• The Adventures of Superman (1993 - 1994, during Reign of the Supermen)
  • Superboy (vol. 4) (1994-2002)
  • Superboy and the Ravers (1996-1998)
  • Adventure Comics (2009 - 2010)
  • Superboy (vol. 5): (2010 - 2011)
  • Superboy (vol. 6): (2011 - 2014)

Jon Kent version:

    Media spinoffs featuring Superboy 


  • The 1960s Filmation animated Superman series featured Superboy cartoon segments.
  • The Adventures of Superboy (1988-1992 live-action series)
  • Smallville (though this centers around a costumeless teenage Clark Kent)
  • Legion of Super-Heroes features a teenage Clark wearing the Super-costume, but because of the legal issues mentioned above he was called Superman instead of Superboy, as was originally intended.


  • Young Justice (2011 animated series)
  • Season 10 of Smallville
  • While not a direct adaptation, Legion of Super-Heroes has a similar teenage Superman clone called Superman X/Kell-El, who wears a costume similar to Kon-El's.

Tropes associated with Superboy

    Clark Kent/Kal-El

  • Already Met Everyone: Superboy met the teenaged versions of Hal Jordan, Oliver Queen, Bruce Wayne, Aquaman, and Lois Lane. Thanks to time travel, he also met the first Robin and Jimmy Olsen.
  • Alternate Self: The post-Crisis Pocket Universe and pre-Crisis Earth-Prime versions of Superboy (both young Clark Kents from Alternate Universes).
  • Bathtub Mermaid: Lori Lemaris, whom Clark meets in college. She is in a wheelchair, but secretly she's a mermaid and spends her time at home in the bathtub. Clark finds out when he peeks at her using his X-ray vision.
  • Blonde, Brunette, Redhead: Lois Lane and Lana Lang are 2/3rds of this.
  • Comic-Book Time: The pre-Crisis Superboy's time-era varied over the decades as taking place in the relative past of Superman, and thus the Boy of Steel was shown as operating in The Thirties, The '50s (largely skipping The '40s), The '60s, and even The '70s (by the end of Superboy's pre-Crisis run/the 1985 "Superman: The Secret Years" miniseries), until being retconned out of existence in the Byrne Superman revamp.
    • Following several 2000s storylines that saw his restoration to Post-Crisis continuity (though with Superboy now operating mainly in the Legion's era), Superboy/teenage Clark Kent's time-era became The '90s (skipping The '80s).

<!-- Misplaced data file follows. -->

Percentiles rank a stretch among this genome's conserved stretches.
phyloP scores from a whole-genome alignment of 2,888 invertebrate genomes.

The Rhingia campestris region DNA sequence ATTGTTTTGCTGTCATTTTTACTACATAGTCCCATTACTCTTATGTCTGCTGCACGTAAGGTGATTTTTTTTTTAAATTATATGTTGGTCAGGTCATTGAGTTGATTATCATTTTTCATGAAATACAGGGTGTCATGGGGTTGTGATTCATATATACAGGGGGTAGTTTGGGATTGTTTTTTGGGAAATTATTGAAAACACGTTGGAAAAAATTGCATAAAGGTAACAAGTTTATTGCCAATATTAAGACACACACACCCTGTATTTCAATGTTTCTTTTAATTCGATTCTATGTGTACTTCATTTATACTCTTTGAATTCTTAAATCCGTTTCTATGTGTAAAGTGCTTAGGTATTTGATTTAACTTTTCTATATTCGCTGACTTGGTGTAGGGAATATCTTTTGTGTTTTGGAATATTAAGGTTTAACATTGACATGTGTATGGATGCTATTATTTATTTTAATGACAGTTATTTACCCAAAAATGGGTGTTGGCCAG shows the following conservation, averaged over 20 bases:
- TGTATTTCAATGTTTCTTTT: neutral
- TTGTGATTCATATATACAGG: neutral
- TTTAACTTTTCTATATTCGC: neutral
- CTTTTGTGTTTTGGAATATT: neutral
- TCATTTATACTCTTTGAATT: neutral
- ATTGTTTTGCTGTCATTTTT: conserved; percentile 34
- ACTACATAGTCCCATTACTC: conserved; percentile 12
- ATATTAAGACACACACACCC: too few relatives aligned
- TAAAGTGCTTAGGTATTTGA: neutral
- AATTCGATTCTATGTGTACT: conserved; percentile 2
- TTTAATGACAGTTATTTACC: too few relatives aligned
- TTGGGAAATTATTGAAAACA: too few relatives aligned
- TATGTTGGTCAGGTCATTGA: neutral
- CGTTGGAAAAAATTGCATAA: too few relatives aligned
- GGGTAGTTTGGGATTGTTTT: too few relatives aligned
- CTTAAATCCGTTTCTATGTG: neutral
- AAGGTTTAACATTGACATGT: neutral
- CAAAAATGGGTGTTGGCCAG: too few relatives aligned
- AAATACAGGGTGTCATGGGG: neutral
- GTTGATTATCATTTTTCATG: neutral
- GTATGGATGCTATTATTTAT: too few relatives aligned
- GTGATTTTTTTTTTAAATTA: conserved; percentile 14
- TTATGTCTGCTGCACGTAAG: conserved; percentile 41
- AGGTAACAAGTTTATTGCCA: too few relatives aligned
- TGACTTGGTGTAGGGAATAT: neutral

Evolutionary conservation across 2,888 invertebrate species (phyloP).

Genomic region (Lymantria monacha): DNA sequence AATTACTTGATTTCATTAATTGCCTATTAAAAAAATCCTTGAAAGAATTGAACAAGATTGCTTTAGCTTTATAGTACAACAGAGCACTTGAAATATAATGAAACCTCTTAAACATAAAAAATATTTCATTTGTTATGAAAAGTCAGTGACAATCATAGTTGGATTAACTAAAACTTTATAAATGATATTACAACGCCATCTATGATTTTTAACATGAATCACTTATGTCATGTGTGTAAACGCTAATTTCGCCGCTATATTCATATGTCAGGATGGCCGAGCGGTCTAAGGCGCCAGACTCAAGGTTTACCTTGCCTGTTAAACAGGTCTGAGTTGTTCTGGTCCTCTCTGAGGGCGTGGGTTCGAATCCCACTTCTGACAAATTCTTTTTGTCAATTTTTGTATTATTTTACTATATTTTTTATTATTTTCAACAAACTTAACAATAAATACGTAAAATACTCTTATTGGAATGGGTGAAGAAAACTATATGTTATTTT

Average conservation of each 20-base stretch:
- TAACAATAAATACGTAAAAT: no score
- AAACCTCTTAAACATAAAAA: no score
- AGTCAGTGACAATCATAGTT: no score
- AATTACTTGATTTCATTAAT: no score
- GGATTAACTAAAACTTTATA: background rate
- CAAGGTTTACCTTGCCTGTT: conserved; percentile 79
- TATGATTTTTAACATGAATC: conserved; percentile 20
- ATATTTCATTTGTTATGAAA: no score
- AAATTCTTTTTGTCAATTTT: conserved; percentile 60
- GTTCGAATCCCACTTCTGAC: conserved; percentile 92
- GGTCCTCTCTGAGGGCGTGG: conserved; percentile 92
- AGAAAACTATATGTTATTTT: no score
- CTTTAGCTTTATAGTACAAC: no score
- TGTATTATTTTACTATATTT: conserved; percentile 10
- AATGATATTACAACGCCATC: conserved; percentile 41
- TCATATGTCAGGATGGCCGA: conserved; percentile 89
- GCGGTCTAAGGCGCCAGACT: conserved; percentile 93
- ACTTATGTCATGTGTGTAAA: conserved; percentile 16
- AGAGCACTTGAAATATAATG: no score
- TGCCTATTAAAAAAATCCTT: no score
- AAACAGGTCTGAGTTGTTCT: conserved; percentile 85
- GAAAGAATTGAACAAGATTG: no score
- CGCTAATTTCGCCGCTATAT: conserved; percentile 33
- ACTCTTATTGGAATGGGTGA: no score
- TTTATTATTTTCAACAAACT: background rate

• Continuity Snarl: Inverted; while removing Superboy from canon after Crisis didn't affect Superman, it did affect the Legion of the Super-Heroes big time.
  • Demoted to Extra: The Legion of Super-Heroes was the cause of this for him. They originally appeared as supporting characters in a 1958 Superboy story, then starting in 1962 they appeared as the backup feature in Adventure Comics where Superboy had been the star since 1946. Within a year they had taken over the comic, reducing Superboy to the back up in what had been his title, and not long after solo Superboy stories stopped appearing altogether (though he continued to appear as a member of the Legion). A decade later they repeated the feat when they started appearing in Superboy as a backup feature, which was renamed Superboy and the Legion of Super-Heroes and eventually just Legion of Super-Heroes as they again took over the comic. Fortunately, this time, Superboy also gained a new solo series, though the Legion made a guest appearance late in its run.
  • Escaped Animal Rampage: This happened once due to Superbaby's desire for a pet, as shown on the cover of Superboy #130 on Superdickery here.
  • Everyone Went to School Together: Clark Kent, Lana Lang, Pete Ross, and (until his turn to villainy) Lex Luthor all attended Smallville High.
  • Expy:
  • Incest Subtext: In Superboy #80, Kara travels to the past to meet Superboy, and Clark looks a tad smitten of his cousin. And then you have this scene. In the words of a reviewer "The rather phallic look of the alien ships added a little bit to my 'Clark hopes they could be kissing cousins' theory. I mean ... those ships could have been drawn any shape in the world."
  • The Interregnum: Superboy first appeared late in The Golden Age of Comic Books but really hit his peak in The '50s where he was one of the few superheroes to thrive, holding down two titles when the superhero market generally was at its lowest ebb. Ironically he actually suffered in popularity once the Silver Age dawned and he got Demoted to Extra in the early Seventies thanks to the surge in popularity of The Legion of Super-Heroes.
  • Jerk Jock: Bradley "Bash" Bashford.
  • Kid-Appeal Character: The reason for his creation.
  • Kid Hero: Of course.
  • Letters 2 Numbers: Superboy does this in order to remove Luthor's fifth dimensional powers (siphoned off of Mr. Mxyzptlk) in Superboy #131.